Living with bees is not about hardware, hives and management techniques any more – it is ultimately about the survival of life on earth.
In the last few days, the media worldwide have become positively besotted with a new invention that has a powerful lure: it makes removal of honey from a hive so easy that, in the words of a press release, ‘there is … the potential for remotely activated or automatic honey extraction’. There is also the implication that it helps bees, by allowing the beekeeper to ‘harvest in a bee-friendly way’. That’s what we all want, is it not: to be bee-friendly and less disruptive?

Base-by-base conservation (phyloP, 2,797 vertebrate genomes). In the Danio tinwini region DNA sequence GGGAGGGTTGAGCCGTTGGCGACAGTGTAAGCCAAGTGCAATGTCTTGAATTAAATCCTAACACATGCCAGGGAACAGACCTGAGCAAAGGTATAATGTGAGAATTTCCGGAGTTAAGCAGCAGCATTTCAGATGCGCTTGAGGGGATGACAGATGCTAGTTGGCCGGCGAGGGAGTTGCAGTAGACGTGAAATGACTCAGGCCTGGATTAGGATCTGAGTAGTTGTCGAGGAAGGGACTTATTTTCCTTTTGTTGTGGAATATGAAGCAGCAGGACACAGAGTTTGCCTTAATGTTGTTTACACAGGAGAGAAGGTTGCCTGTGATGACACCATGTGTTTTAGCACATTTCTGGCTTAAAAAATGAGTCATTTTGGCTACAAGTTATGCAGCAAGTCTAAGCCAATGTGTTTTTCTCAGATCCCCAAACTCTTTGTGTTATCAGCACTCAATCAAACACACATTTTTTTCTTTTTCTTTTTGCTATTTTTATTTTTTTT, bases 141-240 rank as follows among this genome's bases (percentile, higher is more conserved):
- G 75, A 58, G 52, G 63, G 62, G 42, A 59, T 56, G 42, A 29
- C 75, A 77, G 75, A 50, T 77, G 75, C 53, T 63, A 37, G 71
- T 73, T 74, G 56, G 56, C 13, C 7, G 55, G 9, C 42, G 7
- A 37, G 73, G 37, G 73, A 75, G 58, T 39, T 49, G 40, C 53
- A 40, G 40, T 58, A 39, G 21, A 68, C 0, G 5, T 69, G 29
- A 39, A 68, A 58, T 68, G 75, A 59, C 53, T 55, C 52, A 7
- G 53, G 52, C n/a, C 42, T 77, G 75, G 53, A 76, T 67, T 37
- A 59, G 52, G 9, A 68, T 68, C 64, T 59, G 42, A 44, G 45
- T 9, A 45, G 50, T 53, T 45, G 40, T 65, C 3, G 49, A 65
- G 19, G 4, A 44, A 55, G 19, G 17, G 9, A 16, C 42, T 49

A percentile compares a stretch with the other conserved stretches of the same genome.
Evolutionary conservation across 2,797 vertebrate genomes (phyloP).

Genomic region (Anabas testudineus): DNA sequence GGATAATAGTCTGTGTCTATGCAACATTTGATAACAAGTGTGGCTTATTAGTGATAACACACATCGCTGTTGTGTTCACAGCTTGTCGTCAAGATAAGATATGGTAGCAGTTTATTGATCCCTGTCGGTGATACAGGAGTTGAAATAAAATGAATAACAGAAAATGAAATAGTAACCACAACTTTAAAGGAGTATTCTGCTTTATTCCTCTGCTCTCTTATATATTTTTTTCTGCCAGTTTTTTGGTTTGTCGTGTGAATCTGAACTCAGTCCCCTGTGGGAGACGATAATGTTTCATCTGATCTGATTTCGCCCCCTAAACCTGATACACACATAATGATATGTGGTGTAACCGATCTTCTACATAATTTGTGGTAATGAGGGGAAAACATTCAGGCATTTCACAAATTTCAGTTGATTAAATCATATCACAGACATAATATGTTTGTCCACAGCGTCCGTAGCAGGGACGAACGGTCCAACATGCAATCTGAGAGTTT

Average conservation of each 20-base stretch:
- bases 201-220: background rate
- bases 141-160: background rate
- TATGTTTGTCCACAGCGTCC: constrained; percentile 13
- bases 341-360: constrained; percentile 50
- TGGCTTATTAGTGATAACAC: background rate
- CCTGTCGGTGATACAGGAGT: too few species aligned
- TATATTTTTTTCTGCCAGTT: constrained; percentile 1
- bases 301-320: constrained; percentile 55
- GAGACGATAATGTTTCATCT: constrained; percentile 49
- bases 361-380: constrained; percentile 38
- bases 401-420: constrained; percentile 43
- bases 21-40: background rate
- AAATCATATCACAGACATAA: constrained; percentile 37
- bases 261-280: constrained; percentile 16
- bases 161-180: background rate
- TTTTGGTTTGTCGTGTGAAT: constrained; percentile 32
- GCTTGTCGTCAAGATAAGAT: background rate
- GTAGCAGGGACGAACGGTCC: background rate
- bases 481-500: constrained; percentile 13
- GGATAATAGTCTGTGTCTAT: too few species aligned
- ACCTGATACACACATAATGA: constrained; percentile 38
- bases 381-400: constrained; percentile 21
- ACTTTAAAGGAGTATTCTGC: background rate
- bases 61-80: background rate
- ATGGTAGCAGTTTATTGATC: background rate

Let us pause for a moment: does taking honey need to be disruptive, even under current practices? Responsible beekeepers have long found that sharing genuinely surplus honey is one of the many ways in which they can sensitively interact with the bees in their care. It need not be in any way disruptive, either for the bees or the beekeeper. Of course, we are not referring here to large scale commercial beekeepers, whose harvesting techniques can be brutal. The Flow Hive will not appeal to such operators, being too expensive and complex. In other words, the bee-friendly sales pitch is aimed at would-be beekeepers who want honey but no hassle.